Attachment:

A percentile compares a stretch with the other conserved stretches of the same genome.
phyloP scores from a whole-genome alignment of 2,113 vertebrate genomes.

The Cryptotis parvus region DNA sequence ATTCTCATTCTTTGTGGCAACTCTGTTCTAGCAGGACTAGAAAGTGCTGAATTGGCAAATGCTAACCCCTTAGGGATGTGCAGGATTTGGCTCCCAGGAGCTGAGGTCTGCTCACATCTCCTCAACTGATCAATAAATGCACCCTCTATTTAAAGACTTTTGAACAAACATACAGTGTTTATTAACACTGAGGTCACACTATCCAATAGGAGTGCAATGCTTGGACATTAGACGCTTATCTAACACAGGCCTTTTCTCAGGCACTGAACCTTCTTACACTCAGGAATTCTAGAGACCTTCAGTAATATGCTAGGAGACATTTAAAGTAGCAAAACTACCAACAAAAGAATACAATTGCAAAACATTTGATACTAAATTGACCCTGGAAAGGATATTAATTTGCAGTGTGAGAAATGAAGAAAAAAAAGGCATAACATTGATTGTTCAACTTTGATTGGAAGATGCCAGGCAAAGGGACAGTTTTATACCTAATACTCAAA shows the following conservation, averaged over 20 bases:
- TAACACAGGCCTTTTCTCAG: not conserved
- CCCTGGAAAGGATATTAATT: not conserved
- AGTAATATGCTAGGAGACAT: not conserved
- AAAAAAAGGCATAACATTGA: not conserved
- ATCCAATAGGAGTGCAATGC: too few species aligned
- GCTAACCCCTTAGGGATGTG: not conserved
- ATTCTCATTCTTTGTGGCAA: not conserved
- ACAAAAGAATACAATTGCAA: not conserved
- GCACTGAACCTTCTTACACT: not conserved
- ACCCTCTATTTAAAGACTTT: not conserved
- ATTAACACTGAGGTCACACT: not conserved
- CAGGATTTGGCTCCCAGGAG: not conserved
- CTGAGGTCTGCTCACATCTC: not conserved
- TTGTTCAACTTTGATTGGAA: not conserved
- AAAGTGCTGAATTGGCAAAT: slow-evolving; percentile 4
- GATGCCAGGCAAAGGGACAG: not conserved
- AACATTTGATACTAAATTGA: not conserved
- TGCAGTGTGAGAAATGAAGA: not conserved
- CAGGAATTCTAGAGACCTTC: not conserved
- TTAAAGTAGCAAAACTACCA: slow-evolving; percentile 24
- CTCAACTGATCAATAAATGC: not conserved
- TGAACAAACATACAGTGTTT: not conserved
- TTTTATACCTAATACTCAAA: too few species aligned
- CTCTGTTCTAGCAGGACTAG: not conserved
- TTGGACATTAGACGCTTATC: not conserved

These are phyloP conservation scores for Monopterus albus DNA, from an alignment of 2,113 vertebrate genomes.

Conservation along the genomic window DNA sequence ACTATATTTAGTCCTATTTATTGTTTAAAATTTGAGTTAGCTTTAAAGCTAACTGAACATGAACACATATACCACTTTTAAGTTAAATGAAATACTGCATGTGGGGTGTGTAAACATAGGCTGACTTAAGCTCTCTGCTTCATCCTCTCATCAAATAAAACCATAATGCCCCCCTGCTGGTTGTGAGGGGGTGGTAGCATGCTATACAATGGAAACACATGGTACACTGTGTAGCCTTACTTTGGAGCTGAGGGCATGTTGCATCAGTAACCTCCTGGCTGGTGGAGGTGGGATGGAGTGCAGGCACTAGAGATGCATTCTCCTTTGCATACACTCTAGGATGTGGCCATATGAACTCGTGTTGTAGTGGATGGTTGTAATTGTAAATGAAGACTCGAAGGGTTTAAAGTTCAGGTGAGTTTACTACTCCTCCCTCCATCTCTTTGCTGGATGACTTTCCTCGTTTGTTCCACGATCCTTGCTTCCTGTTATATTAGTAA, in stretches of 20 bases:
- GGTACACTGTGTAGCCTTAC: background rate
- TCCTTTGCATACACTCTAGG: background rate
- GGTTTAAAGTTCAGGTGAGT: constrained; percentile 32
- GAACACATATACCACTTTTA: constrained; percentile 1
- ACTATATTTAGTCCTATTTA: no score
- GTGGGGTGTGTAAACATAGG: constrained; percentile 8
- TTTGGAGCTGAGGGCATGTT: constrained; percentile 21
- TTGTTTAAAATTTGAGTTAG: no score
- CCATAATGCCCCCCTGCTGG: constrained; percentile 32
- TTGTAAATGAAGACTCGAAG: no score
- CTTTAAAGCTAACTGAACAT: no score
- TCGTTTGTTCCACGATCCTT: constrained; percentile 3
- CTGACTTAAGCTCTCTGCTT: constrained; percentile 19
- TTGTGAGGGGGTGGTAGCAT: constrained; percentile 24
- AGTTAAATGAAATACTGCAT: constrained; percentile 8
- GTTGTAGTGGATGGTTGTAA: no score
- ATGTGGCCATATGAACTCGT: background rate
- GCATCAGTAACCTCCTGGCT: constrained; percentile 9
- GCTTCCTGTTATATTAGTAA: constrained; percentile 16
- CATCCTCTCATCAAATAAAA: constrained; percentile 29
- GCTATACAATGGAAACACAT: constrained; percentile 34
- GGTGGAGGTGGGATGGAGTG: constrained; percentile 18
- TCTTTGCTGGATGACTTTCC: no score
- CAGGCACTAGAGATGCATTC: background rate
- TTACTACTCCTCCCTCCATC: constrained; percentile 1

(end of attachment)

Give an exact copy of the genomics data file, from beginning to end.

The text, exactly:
A percentile compares a stretch with the other conserved stretches of the same genome.
phyloP scores from a whole-genome alignment of 2,113 vertebrate genomes.

The Cryptotis parvus region DNA sequence ATTCTCATTCTTTGTGGCAACTCTGTTCTAGCAGGACTAGAAAGTGCTGAATTGGCAAATGCTAACCCCTTAGGGATGTGCAGGATTTGGCTCCCAGGAGCTGAGGTCTGCTCACATCTCCTCAACTGATCAATAAATGCACCCTCTATTTAAAGACTTTTGAACAAACATACAGTGTTTATTAACACTGAGGTCACACTATCCAATAGGAGTGCAATGCTTGGACATTAGACGCTTATCTAACACAGGCCTTTTCTCAGGCACTGAACCTTCTTACACTCAGGAATTCTAGAGACCTTCAGTAATATGCTAGGAGACATTTAAAGTAGCAAAACTACCAACAAAAGAATACAATTGCAAAACATTTGATACTAAATTGACCCTGGAAAGGATATTAATTTGCAGTGTGAGAAATGAAGAAAAAAAAGGCATAACATTGATTGTTCAACTTTGATTGGAAGATGCCAGGCAAAGGGACAGTTTTATACCTAATACTCAAA shows the following conservation, averaged over 20 bases:
- TAACACAGGCCTTTTCTCAG: not conserved
- CCCTGGAAAGGATATTAATT: not conserved
- AGTAATATGCTAGGAGACAT: not conserved
- AAAAAAAGGCATAACATTGA: not conserved
- ATCCAATAGGAGTGCAATGC: too few species aligned
- GCTAACCCCTTAGGGATGTG: not conserved
- ATTCTCATTCTTTGTGGCAA: not conserved
- ACAAAAGAATACAATTGCAA: not conserved
- GCACTGAACCTTCTTACACT: not conserved
- ACCCTCTATTTAAAGACTTT: not conserved
- ATTAACACTGAGGTCACACT: not conserved
- CAGGATTTGGCTCCCAGGAG: not conserved
- CTGAGGTCTGCTCACATCTC: not conserved
- TTGTTCAACTTTGATTGGAA: not conserved
- AAAGTGCTGAATTGGCAAAT: slow-evolving; percentile 4
- GATGCCAGGCAAAGGGACAG: not conserved
- AACATTTGATACTAAATTGA: not conserved
- TGCAGTGTGAGAAATGAAGA: not conserved
- CAGGAATTCTAGAGACCTTC: not conserved
- TTAAAGTAGCAAAACTACCA: slow-evolving; percentile 24
- CTCAACTGATCAATAAATGC: not conserved
- TGAACAAACATACAGTGTTT: not conserved
- TTTTATACCTAATACTCAAA: too few species aligned
- CTCTGTTCTAGCAGGACTAG: not conserved
- TTGGACATTAGACGCTTATC: not conserved

These are phyloP conservation scores for Monopterus albus DNA, from an alignment of 2,113 vertebrate genomes.

Conservation along the genomic window DNA sequence ACTATATTTAGTCCTATTTATTGTTTAAAATTTGAGTTAGCTTTAAAGCTAACTGAACATGAACACATATACCACTTTTAAGTTAAATGAAATACTGCATGTGGGGTGTGTAAACATAGGCTGACTTAAGCTCTCTGCTTCATCCTCTCATCAAATAAAACCATAATGCCCCCCTGCTGGTTGTGAGGGGGTGGTAGCATGCTATACAATGGAAACACATGGTACACTGTGTAGCCTTACTTTGGAGCTGAGGGCATGTTGCATCAGTAACCTCCTGGCTGGTGGAGGTGGGATGGAGTGCAGGCACTAGAGATGCATTCTCCTTTGCATACACTCTAGGATGTGGCCATATGAACTCGTGTTGTAGTGGATGGTTGTAATTGTAAATGAAGACTCGAAGGGTTTAAAGTTCAGGTGAGTTTACTACTCCTCCCTCCATCTCTTTGCTGGATGACTTTCCTCGTTTGTTCCACGATCCTTGCTTCCTGTTATATTAGTAA, in stretches of 20 bases:
- GGTACACTGTGTAGCCTTAC: background rate
- TCCTTTGCATACACTCTAGG: background rate
- GGTTTAAAGTTCAGGTGAGT: constrained; percentile 32
- GAACACATATACCACTTTTA: constrained; percentile 1
- ACTATATTTAGTCCTATTTA: no score
- GTGGGGTGTGTAAACATAGG: constrained; percentile 8
- TTTGGAGCTGAGGGCATGTT: constrained; percentile 21
- TTGTTTAAAATTTGAGTTAG: no score
- CCATAATGCCCCCCTGCTGG: constrained; percentile 32
- TTGTAAATGAAGACTCGAAG: no score
- CTTTAAAGCTAACTGAACAT: no score
- TCGTTTGTTCCACGATCCTT: constrained; percentile 3
- CTGACTTAAGCTCTCTGCTT: constrained; percentile 19
- TTGTGAGGGGGTGGTAGCAT: constrained; percentile 24
- AGTTAAATGAAATACTGCAT: constrained; percentile 8
- GTTGTAGTGGATGGTTGTAA: no score
- ATGTGGCCATATGAACTCGT: background rate
- GCATCAGTAACCTCCTGGCT: constrained; percentile 9
- GCTTCCTGTTATATTAGTAA: constrained; percentile 16
- CATCCTCTCATCAAATAAAA: constrained; percentile 29
- GCTATACAATGGAAACACAT: constrained; percentile 34
- GGTGGAGGTGGGATGGAGTG: constrained; percentile 18
- TCTTTGCTGGATGACTTTCC: no score
- CAGGCACTAGAGATGCATTC: background rate
- TTACTACTCCTCCCTCCATC: constrained; percentile 1